The David Asper Centre for Constitutional Rights’ Constitutional Roundtables are an annual series of lunchtime discussion forums that provide an opportunity to consider developments in Canadian constitutional theory and practice. The Constitutional Roundtable series promotes scholarship and aims to make a meaningful contribution to intellectual discourse about Canadian and comparative constitutional law.
Professor Michael Beenstock (Hebrew University of Jerusalem) will present the following paper (forthcoming):
The ‘Battle between the Branches’: Positive and Normative Theories of Judicial Review
“My paper is related to the debate in legal philosophy between the legal positivists (and Dworkin), who are in favor of judicial review and the political constitutionalists, who are against it. I use formal methods from game theory and statistical theory to study the tension between the legislature and the judiciary, when the latter is empowered with judicial review. In the positive theory the legislature and the judiciary are adversarial; the judiciary may be more or less activist, and the legislature may engage in override, politicize appointments to the judiciary, or simply ignore rulings of the supreme court. The positive theory predicts that the outcome of the battle between the branches is Pareto inefficient in terms of infringement of the constitution and the public benefit from legislation.
Under the normative theory the legislature and the judiciary cooperate. As expected, the outcome is Pareto superior. The normative theory provides a structural basis for enhancing the efficiency of judicial review. It also sets a benchmark for comparing efficiency under political constitutionalism with the best possible outcome under judicial review.
Whereas the positive theory characterizes the world as it is. The normative theory refers to an ideal world. In a follow-up paper I plan to study efficiency under political constitutionalism and to compare it with efficiency according to the positive and normative theories of judicial review.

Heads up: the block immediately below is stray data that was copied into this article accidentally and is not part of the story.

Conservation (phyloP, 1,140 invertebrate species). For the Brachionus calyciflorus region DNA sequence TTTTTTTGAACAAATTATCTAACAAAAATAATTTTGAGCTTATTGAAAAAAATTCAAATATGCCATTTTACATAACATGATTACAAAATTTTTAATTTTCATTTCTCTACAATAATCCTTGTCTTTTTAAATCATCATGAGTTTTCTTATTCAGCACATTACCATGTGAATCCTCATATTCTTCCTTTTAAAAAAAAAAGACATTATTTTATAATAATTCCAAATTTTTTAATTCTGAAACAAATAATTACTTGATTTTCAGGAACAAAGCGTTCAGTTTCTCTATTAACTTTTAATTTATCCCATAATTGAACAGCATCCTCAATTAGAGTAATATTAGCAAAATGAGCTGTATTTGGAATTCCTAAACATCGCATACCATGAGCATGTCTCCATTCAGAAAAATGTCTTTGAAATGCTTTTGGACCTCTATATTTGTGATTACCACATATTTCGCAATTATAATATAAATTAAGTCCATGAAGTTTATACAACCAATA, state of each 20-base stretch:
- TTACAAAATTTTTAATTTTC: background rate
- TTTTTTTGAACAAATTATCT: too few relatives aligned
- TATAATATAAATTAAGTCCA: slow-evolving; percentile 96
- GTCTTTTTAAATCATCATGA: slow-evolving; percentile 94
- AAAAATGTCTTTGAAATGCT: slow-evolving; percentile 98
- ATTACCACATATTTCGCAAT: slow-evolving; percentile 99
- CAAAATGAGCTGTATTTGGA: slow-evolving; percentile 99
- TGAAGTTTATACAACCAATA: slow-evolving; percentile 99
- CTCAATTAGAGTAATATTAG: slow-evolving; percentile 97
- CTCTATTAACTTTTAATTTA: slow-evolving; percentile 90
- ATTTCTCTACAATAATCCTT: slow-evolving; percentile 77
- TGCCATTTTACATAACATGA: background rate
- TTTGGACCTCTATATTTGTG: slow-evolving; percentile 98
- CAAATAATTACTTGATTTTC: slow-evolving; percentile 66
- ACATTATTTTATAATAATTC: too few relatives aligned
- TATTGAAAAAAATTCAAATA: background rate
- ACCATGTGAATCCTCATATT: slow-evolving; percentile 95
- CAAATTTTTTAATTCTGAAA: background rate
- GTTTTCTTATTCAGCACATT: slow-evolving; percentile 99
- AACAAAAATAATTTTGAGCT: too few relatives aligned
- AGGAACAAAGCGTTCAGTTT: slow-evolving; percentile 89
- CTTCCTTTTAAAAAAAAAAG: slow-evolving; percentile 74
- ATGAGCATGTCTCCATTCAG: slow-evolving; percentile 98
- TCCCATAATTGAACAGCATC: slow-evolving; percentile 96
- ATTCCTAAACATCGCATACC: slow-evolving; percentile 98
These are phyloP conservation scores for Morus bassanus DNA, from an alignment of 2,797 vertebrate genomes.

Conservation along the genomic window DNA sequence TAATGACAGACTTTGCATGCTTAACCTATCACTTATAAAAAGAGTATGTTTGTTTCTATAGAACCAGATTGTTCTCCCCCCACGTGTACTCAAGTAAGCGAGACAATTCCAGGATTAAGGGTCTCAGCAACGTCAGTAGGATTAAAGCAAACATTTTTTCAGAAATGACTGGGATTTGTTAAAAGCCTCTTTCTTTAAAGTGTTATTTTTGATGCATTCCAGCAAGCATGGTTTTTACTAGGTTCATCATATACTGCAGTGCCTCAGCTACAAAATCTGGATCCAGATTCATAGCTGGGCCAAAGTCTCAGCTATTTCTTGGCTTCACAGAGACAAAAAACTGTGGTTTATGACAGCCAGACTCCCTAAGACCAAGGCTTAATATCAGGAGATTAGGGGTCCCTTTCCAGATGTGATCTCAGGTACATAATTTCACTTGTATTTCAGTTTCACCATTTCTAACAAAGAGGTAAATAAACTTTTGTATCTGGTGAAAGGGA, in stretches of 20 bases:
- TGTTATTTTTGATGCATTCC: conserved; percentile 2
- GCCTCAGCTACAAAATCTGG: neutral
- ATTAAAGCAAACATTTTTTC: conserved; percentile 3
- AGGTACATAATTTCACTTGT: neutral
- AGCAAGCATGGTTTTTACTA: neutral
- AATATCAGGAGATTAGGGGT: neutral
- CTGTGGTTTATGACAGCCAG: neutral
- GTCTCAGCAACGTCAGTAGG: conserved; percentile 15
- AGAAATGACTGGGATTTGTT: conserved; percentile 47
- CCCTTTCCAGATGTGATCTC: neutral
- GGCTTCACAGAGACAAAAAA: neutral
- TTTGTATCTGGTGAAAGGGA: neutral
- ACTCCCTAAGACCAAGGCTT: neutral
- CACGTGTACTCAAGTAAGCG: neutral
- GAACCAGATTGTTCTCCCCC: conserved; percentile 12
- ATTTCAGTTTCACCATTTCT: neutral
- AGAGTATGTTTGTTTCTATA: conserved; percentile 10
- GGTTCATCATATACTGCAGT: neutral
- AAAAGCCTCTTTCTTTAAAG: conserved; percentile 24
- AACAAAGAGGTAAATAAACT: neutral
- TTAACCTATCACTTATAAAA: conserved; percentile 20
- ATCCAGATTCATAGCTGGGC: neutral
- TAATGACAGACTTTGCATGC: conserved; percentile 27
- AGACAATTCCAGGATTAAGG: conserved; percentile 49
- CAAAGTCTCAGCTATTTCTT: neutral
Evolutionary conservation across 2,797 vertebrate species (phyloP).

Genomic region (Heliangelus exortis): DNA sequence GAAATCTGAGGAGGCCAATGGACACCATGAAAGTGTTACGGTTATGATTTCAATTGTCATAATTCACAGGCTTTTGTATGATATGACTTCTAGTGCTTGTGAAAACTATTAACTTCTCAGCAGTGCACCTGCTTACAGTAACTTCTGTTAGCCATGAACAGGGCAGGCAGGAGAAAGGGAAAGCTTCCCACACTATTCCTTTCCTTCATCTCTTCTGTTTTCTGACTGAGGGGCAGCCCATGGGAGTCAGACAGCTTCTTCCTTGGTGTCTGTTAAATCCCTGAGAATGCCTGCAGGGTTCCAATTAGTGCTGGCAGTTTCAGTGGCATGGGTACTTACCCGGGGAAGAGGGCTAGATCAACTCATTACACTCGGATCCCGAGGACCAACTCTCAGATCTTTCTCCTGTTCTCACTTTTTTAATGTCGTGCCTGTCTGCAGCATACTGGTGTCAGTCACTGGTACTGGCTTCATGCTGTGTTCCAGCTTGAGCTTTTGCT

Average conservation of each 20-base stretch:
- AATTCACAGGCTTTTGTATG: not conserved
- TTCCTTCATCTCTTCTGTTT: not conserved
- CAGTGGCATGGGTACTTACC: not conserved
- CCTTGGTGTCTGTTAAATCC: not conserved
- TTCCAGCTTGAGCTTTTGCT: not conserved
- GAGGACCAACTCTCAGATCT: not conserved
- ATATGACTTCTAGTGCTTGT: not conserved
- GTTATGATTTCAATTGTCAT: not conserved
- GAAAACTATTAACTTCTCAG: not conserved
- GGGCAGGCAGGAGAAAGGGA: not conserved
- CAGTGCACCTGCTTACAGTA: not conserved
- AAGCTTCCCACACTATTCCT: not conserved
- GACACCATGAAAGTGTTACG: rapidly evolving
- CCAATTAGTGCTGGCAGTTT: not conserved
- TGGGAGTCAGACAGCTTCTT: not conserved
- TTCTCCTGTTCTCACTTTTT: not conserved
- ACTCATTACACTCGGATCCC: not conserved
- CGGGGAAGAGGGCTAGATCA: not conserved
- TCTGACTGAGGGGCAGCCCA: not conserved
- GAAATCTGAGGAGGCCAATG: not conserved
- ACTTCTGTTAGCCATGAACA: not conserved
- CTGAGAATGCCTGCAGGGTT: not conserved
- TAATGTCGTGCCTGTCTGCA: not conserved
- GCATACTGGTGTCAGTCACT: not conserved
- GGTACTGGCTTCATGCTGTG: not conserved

By using formal methods and clearly stated axioms, such as rationality, the robustness of these comparisons is transparent axiomatically and methodologically. Legal philosophers who disagree should be able to pin-point the source of their disagreement.”
Michael Beenstock is a Professor of Economics at the Hebrew University where he teaches graduate econometrics. Although his main concern is with economics, he has strayed into other disciplines such as epidemiology, psychology, climate science and criminology. As a result of the constitutional crisis in Israel, Prof Beenstock has also recently strayed into judicial review. Apart from his theoretical paper on positive and normative theories of judicial review, he is currently engaged in testing its empirical predictions using data from the Comparative Constitutions Project (University of Chicago).
Some of Prof Beenstock’s recent books are: Heredity, Family and Inequality: A Critique of Social Science, MIT Press, 2012, Econometric Analysis of Nonstationary Spatial Panel Data, with D. Felsenstein, Springer, 2019, Recurrence Risk of Autism Spectrum Disorder. Nova Science Publishers, Hauppauge, NY, 2021, Zero Interest Policy and the New Abnormal: a Critique, Oxford University Press, 2022. Some of Prof Beenstock’s papers related to jurisprudence are: The Productivity of Judges in the Courts of Israel, Israel Law Review, 35: 249-65, 2001, with Y. Haitovsky, Does the Appointment of Judges Increase the Output of the Judiciary?, International Review of Law and Economics, 24: 351-69, 2004, and, with J. Guetzkow, Plea Bargaining and the Miscarriage of Justice”. Journal of Quantitative Criminology, 2021.
Open to the public. No registration required. Light lunch provided.
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